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COVID-19 Cybersecurity: Stay Calm And Keep Hiring

By Domini Clark, CEO, Blackmere Consulting via Forbes

Panic makes us vulnerable. 

But as any cybersecurity professional will tell you, diligence starts with the recognition that we are always vulnerable. The important thing to recognize right now is that panic can cause us to relax our diligence and make poor decisions. Here are some key things to consider regarding cybersecurity during the COVID-19 or any other crisis.

You need to be aware of the threats, but I share this information not to cause panic, but to help you take a measured approach. Across the board, our response to COVID-19 should be based on awareness, not fear. The need for diligence is heightened, so you should consider cybersecurity an essential service. Even if you are downsizing in other areas, this is not the time to lay off cybersecurity talent. In fact, you may need to increase your cybersec team.

Why? Cybercriminals know that when victims panic, the time is right to strike. In particular, many more people are working from home, and in most cases their networking and log-in protocols were put together hastily. reports that the use of remote access technologies (like virtual private networks, or VPNs) has increased by at least 33 percent since the outbreak. Those are good tools in the fight against cybercrime, but it begs the question: How many newly remote workers are NOT using them? Hackers are counting on the answer being "plenty."

At the end of this post are some best cybersecurity practices for responding to the pandemic, and the extent of the list makes it clear: You need a fully staffed and funded cybersecurity function. Before we get to the list, here are some important things to know about adding talent to your team.

You may think: "My competitors are laying cyber talent off -- hiring will be easier." However, the Rand Corporation report "Hackers Wanted: An Examination of the Cybersecurity Labor Market," cautions that hiring cyber talent at any time is challenging, and could become even more so as the market adjusts to "exogenous shocks." The report was written prior to the COVID-19 outbreak, but the pandemic certainly qualifies as a shock. It also states that the cost of hiring technical talent, such as cybersecurity professionals, is higher than the cost of hiring in other areas -- in some cases as much as 12 times higher.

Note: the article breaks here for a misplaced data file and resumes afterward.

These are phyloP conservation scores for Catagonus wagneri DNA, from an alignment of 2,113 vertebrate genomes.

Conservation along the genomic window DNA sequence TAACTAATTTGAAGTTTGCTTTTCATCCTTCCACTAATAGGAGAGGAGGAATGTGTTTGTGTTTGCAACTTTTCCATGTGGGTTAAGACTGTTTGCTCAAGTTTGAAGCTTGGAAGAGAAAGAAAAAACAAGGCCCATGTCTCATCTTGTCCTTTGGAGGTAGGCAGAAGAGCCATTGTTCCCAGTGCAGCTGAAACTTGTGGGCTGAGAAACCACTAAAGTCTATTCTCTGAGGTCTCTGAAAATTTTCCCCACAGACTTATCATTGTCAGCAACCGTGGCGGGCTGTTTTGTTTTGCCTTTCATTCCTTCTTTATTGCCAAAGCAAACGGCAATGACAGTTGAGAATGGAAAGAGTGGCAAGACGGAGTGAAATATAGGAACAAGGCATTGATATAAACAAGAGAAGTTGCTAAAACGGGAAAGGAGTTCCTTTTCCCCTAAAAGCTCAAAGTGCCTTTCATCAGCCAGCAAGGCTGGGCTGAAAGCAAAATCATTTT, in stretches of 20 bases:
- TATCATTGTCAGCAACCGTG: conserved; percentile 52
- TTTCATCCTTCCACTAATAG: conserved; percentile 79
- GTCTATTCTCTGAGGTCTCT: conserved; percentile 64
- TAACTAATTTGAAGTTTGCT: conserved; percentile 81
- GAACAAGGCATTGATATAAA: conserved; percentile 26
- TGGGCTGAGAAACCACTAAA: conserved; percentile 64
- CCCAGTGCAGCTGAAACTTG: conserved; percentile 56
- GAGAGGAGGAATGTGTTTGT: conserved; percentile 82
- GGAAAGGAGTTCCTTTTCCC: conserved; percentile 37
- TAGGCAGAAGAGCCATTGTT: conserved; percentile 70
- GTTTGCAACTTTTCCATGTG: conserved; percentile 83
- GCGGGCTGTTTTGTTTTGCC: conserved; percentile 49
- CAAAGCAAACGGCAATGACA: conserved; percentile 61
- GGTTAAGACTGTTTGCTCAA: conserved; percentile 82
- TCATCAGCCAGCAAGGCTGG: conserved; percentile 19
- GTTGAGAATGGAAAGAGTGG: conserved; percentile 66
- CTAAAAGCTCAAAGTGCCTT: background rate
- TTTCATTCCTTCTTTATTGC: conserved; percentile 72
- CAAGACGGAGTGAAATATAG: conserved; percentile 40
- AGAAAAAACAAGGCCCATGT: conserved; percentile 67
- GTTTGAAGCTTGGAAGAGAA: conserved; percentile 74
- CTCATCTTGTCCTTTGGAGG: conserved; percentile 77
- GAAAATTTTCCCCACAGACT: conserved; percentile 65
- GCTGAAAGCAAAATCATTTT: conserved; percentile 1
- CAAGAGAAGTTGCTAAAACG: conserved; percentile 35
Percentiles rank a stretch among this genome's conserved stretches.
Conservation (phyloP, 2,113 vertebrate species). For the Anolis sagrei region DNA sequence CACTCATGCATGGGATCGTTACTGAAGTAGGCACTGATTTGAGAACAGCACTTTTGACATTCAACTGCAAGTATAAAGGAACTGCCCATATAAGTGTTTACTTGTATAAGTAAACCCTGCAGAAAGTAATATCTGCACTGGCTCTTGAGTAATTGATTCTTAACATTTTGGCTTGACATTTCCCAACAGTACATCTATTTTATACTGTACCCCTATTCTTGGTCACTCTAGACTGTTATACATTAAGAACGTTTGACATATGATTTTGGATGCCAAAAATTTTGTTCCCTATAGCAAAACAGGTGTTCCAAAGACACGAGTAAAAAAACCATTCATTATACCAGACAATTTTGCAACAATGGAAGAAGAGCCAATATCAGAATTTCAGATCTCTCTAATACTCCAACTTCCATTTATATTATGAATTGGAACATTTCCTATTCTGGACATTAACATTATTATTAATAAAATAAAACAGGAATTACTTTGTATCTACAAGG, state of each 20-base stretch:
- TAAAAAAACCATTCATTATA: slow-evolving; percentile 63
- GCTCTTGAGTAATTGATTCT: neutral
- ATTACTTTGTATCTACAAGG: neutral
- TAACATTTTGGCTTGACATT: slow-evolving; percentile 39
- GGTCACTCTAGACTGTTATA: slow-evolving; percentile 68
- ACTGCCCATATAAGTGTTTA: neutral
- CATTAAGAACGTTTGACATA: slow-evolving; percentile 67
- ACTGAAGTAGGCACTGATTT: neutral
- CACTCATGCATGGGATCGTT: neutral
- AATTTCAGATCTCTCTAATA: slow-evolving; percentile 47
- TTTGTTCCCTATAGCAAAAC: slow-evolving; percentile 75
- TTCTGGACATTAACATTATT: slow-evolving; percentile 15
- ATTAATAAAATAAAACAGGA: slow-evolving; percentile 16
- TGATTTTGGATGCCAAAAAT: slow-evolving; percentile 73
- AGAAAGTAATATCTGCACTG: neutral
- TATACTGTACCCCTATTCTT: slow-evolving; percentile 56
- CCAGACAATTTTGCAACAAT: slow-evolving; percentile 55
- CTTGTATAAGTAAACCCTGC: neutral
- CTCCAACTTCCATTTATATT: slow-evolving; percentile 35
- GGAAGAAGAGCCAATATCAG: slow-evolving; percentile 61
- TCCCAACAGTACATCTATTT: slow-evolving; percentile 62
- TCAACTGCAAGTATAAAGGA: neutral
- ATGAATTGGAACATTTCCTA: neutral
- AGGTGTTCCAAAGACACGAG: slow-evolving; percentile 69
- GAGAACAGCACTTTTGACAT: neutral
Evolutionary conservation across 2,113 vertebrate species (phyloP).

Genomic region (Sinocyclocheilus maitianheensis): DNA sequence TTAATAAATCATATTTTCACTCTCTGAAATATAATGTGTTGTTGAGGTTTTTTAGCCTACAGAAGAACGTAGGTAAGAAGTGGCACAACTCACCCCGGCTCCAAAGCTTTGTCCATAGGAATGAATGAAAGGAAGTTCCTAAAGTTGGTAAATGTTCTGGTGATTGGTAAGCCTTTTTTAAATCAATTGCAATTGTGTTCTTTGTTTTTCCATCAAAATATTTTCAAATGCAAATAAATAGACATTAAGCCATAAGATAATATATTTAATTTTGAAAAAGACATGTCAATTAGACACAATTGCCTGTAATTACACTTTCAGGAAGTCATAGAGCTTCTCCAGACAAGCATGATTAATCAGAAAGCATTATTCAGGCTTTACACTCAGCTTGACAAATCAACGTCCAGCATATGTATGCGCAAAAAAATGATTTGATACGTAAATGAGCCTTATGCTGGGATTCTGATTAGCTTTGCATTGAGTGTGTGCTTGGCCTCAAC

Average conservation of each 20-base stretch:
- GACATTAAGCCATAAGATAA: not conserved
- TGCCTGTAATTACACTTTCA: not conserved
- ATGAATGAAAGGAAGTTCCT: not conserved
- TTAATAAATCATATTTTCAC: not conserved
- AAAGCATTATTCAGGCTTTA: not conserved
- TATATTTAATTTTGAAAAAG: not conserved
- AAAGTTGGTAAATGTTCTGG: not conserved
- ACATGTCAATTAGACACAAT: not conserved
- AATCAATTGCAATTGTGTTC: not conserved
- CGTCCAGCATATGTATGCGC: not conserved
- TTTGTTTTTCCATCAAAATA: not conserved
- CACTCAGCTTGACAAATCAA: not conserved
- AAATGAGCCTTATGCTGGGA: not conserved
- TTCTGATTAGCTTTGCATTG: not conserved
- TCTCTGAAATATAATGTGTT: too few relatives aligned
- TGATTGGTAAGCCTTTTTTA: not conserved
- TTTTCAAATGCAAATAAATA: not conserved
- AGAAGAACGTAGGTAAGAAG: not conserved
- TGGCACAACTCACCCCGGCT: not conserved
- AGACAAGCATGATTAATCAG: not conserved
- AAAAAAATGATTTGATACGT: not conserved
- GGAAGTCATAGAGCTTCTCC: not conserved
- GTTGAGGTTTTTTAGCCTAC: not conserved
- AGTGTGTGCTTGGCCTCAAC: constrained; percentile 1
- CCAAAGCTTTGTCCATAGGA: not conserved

Using contract staff can be an attractive alternative for several reasons. The main one is that it is much faster and more flexible than traditional hiring. You could hire a contractor for a few months specifically to focus on your remote working protocols, but the model isn't just for crisis response. Contract staffing can help you ramp up a project in short order, or secure specific skills. It lets you "try before you buy" in a contract-to-hire arrangement. Economic turbulence allows you to negotiate rates and pick up some great talent for less than a traditional hire. If you decide to use contractors, work with a staffing consultant who has expertise in cybersecurity. They can help you find just what you need quickly and easily.

The following best practices are tailored to the current COVID-19 scenario, but most are applicable at any time.

  1. Ensure your entire system is protected, including points of integration with customers and providers. Supply chain networks, with multiple points of connection, are particularly vulnerable. According to, the FBI recently issued an alert about the vulnerability of supply chain networks, sending the same message out in January, February and March of this year.

  2. Take time to train your people about cybersecurity while working remotely -- it may seem daunting to roll out a such a policy and train so many people in so short a time, but it is essential.

  3. Ensure remote workers use a VPN, and ensure that the VPN is regularly updated with the most current security patches.

  4. Assign remote workers a company-provided computer. Using a personal device exposes employees' private, personal information and makes it easier for cyberthugs to match email addresses to passwords.

  5. Make sure log-in protocols include two-factor authentication. Yes, it takes another few seconds, but the benefit is significant.

  6. Encourage people to be on the alert for new scams related to COVID-19. Emails may contain links to malicious sites, pleas for donations to fake charities, and tricks to get people to disclose sensitive information. And it's not just email. Texts can include malware, and social media posts and phone calls can be part of a scam. In an article with a wealth of resources for responding to COVID-19, the Cybersecurity and Infrastructure Security Agency (CISA) recommends avoiding clicking on any links or attachments in unsolicited emails, and relying on trusted sources only.

With a highly interconnected society, we're all in this together. Like a virus, cybercrime can find one weak spot and rapidly impact many, many others. To stay safe, the smart move is to make sure you have the right cybersecurity talent and policies in place.


Rand Corporation

Cybersecurity and Infrastructure Security Agency

This article was originally published on Forbes and was written by Domini Clark, CEO of Blackmere Consulting. The original article appears here.


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